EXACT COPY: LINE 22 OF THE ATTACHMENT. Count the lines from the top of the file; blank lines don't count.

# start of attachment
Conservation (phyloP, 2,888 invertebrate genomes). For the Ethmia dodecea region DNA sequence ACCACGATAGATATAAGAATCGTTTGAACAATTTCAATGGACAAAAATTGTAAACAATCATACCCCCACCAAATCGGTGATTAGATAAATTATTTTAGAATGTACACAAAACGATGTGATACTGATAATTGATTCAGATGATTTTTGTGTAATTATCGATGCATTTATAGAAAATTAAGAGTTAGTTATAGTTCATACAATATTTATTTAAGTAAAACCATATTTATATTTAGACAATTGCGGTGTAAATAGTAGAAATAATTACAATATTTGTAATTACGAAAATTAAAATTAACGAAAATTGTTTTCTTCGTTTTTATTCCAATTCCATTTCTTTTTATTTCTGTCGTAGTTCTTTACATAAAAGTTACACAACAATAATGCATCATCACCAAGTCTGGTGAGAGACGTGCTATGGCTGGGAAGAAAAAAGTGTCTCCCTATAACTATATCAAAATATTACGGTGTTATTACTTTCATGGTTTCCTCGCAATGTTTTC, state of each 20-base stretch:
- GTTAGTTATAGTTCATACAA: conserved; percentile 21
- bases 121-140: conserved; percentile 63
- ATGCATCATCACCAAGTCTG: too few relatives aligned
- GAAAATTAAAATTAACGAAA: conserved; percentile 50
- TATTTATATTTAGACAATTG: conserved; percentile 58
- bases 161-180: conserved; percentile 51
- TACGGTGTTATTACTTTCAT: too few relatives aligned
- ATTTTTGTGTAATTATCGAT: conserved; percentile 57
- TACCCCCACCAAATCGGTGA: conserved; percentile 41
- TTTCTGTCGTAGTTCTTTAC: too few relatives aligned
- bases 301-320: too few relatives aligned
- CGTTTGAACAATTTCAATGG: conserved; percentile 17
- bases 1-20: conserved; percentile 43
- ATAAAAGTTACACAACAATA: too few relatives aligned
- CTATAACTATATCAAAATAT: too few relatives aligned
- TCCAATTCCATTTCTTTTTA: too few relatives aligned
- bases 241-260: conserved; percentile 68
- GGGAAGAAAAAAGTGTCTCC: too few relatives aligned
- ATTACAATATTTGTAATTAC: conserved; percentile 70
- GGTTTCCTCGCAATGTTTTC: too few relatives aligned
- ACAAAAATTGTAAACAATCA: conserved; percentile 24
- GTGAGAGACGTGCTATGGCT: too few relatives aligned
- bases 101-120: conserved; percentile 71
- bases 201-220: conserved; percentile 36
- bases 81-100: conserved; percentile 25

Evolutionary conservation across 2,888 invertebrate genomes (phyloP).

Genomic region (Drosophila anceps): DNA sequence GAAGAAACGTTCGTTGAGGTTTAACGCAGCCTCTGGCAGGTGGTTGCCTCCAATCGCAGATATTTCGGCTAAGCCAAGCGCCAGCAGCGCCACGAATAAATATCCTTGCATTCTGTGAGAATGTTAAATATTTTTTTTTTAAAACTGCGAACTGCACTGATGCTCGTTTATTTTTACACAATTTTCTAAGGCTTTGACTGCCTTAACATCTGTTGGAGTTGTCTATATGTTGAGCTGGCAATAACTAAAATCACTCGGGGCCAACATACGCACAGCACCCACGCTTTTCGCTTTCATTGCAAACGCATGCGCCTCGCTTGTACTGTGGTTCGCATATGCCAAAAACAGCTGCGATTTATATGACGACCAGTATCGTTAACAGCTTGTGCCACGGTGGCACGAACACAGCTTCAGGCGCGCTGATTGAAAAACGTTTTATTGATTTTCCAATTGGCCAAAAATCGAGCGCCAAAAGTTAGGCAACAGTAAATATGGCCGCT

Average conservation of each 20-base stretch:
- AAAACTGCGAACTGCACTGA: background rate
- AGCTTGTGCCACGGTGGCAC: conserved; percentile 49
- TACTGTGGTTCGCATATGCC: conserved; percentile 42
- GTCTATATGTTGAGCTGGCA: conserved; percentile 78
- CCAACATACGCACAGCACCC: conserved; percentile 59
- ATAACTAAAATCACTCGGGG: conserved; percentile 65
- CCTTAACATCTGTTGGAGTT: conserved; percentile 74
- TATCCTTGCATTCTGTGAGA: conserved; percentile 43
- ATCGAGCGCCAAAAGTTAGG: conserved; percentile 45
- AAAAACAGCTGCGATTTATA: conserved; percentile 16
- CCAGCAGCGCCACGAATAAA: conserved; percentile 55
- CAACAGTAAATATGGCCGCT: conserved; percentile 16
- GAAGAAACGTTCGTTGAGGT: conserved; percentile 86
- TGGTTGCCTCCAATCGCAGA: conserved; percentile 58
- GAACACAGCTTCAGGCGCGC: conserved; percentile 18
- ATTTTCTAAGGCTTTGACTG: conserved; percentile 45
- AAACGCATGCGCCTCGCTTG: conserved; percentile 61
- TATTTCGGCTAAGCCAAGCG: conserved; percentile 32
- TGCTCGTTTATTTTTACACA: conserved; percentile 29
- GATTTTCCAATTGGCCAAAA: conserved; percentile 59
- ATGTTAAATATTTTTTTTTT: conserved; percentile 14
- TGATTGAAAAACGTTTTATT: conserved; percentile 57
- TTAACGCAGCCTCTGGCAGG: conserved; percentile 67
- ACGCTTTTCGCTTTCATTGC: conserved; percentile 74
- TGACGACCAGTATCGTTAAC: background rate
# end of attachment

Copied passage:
- ACAAAAATTGTAAACAATCA: conserved; percentile 24